The name Thomas Norris immediately gives handplane lovers heart palpitations, and rightfully so. While several of his competitors made planes of similar quality and design, Norris went one step farther by designing and patenting an adjuster that performs both lateral adjustment and depth adjustment of the iron. Norris received his patent on July 24, 1913, a relatively late time for an innovation in plane design. Great Britain still had a relatively thriving woodworking trade that relied heavily upon handtools and the tradesmen were ready, willing, and able to pony up the pounds it took to own a Norris plane equipped with an adjuster.
The example pictured here is an A1, the Norris designation for their jointers and panel planes. This one measures in at 22 1/2" long, but was offered up to 28 1/2" long! Norris jointers are very scarce when compared to the panel and smoothing planes - it just didn't make good economic sense to use a plane of this quality for jointing when a common Bailey plane, followed by a fine infill smoother, would yeild the same results.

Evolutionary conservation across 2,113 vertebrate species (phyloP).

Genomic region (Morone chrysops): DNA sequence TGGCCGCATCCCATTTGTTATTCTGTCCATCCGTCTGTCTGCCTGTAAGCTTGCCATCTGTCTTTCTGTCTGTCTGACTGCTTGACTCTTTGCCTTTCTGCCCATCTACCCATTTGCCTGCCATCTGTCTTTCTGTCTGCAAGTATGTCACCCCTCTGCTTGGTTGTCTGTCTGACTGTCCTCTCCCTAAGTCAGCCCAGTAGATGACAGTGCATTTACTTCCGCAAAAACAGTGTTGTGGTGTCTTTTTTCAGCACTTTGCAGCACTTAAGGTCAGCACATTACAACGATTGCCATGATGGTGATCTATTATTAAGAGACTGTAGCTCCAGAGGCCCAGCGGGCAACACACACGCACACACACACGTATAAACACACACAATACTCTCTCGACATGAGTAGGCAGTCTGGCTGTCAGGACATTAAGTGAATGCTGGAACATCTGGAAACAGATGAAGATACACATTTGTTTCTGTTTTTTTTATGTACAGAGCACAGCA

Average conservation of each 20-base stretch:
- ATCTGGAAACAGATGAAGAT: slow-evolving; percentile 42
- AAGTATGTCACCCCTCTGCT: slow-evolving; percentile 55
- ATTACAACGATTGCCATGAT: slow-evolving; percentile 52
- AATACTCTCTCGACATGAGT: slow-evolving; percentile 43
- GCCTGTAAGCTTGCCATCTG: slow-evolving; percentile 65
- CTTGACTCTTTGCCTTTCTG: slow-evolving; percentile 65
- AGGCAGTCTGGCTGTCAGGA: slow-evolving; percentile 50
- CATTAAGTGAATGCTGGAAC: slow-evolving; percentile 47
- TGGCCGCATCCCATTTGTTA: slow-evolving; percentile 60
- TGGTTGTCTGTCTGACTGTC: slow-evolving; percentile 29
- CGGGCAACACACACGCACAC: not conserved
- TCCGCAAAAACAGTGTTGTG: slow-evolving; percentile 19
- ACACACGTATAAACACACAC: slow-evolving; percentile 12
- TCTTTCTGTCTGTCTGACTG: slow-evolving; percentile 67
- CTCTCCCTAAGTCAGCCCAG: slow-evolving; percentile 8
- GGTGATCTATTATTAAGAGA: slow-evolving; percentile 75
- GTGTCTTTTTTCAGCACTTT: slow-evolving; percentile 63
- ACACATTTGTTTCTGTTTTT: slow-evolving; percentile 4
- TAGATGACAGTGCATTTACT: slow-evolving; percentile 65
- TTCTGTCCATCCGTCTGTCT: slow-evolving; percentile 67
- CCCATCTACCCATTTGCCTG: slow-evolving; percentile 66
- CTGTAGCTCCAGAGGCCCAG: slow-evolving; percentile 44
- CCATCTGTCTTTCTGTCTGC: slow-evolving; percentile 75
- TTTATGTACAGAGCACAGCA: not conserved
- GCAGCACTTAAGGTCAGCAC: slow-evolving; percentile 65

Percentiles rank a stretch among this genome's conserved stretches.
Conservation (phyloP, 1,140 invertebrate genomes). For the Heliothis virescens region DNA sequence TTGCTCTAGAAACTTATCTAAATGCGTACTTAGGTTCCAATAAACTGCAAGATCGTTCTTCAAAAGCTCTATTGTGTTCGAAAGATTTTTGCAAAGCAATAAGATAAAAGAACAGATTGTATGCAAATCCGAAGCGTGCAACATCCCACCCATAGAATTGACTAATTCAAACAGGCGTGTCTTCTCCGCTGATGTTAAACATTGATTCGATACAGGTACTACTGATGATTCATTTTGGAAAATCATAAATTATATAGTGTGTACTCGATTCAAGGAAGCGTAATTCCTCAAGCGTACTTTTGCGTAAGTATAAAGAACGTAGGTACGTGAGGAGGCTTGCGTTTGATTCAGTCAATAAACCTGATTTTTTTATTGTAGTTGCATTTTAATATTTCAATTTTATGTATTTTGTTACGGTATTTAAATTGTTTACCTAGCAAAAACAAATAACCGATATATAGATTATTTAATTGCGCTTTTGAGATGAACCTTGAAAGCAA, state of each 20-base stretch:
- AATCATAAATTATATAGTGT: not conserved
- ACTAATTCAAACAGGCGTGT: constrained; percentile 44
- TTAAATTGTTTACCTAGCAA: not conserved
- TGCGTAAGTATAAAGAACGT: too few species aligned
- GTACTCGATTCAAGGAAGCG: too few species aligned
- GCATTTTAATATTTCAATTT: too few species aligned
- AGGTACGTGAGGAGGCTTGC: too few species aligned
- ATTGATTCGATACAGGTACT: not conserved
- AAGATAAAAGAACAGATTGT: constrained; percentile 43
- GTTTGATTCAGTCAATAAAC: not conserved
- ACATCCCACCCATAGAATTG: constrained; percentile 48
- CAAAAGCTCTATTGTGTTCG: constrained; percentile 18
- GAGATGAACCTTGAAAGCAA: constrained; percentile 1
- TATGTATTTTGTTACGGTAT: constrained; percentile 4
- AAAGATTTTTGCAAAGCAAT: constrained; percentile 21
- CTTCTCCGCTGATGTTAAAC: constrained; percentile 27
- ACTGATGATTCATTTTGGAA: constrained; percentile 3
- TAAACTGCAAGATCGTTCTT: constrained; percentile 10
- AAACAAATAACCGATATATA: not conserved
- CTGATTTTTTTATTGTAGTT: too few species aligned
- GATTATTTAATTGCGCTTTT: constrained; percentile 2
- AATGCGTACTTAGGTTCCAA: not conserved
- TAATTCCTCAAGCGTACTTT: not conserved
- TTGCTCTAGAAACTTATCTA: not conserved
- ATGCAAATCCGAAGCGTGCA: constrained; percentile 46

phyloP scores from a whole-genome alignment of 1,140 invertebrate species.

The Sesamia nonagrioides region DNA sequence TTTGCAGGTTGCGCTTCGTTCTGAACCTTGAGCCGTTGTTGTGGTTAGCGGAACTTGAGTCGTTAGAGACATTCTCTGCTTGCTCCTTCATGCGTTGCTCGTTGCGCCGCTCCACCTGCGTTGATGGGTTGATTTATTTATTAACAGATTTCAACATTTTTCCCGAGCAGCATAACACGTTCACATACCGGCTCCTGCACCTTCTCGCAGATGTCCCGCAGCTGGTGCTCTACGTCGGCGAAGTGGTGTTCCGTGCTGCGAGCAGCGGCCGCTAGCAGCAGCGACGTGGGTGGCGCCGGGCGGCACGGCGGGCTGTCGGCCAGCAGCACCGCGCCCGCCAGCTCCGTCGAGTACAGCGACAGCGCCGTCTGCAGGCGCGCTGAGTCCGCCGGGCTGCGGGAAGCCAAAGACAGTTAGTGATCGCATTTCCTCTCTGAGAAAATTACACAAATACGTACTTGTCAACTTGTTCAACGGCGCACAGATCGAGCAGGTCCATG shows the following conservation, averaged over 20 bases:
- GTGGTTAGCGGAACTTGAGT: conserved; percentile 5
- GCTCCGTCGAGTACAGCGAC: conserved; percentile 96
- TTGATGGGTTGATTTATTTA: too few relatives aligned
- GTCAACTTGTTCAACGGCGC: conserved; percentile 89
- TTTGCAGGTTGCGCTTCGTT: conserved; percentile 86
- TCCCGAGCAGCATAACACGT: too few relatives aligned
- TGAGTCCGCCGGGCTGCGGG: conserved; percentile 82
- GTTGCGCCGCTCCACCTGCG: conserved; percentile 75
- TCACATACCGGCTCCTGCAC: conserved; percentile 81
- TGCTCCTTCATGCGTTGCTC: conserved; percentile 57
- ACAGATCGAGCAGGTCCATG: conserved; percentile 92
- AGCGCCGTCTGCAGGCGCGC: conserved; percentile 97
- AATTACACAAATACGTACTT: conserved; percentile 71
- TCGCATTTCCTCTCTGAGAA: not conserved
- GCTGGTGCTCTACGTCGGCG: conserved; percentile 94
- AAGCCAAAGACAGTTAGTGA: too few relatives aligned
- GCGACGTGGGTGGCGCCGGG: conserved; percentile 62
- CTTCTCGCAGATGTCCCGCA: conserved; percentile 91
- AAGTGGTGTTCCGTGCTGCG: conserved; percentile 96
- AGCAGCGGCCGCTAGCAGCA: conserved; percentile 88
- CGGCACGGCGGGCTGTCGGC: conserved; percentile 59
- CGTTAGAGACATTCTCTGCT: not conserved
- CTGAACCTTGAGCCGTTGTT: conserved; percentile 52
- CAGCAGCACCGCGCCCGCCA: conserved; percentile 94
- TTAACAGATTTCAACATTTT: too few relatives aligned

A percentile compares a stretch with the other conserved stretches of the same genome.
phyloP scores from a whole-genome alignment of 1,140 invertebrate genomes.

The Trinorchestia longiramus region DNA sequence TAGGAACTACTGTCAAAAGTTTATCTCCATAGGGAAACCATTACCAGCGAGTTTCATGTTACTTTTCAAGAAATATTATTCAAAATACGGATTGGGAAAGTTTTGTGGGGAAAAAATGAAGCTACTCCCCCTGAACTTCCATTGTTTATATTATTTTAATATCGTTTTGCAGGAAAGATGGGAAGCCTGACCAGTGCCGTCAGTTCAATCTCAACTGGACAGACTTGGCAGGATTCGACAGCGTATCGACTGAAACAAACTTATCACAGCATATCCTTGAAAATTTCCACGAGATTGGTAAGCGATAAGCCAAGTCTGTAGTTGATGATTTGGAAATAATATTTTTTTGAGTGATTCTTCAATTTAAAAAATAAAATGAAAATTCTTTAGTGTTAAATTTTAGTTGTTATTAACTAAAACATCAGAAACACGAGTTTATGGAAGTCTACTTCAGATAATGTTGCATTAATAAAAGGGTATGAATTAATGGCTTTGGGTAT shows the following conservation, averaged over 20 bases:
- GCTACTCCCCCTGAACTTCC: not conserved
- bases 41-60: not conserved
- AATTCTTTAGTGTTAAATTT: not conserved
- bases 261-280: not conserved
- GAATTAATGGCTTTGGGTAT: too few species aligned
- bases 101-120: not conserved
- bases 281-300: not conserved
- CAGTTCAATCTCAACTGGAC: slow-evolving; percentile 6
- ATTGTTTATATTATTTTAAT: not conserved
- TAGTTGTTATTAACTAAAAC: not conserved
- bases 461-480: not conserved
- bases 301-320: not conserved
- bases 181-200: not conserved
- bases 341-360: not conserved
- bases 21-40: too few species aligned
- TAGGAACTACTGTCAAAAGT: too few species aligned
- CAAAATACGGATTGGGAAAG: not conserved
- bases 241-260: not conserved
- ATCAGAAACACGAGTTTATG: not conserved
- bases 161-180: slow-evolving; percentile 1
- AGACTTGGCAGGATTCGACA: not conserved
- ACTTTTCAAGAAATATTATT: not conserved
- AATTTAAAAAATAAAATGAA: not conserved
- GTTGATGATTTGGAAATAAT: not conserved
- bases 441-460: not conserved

The plane is a dovetailed construction with the steel sides dovetailed to the sole. The dovetailing on planes such as these can be difficult to see as the joints are peened together to prevent them from coming apart. The cavities of the plane are stuffed with select rosewood, the wood of choice for quality tools. The lever cap is gunmetal and has the company's name and model number incised in it. The mouth is but a few pieces of paper in width, a sign of a premium infill plane. The tool's appreciable mass - the thing could easily double as a horse weight - makes it slice through the nastiest wood with nary a slowing of motion.
This example retains its full length iron, original lustre on the metal, and finish on the rosewood. It's a serious plane for warped souls who only want the best that money can buy.
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[ ET CETERA ]
pal, February 17, 1998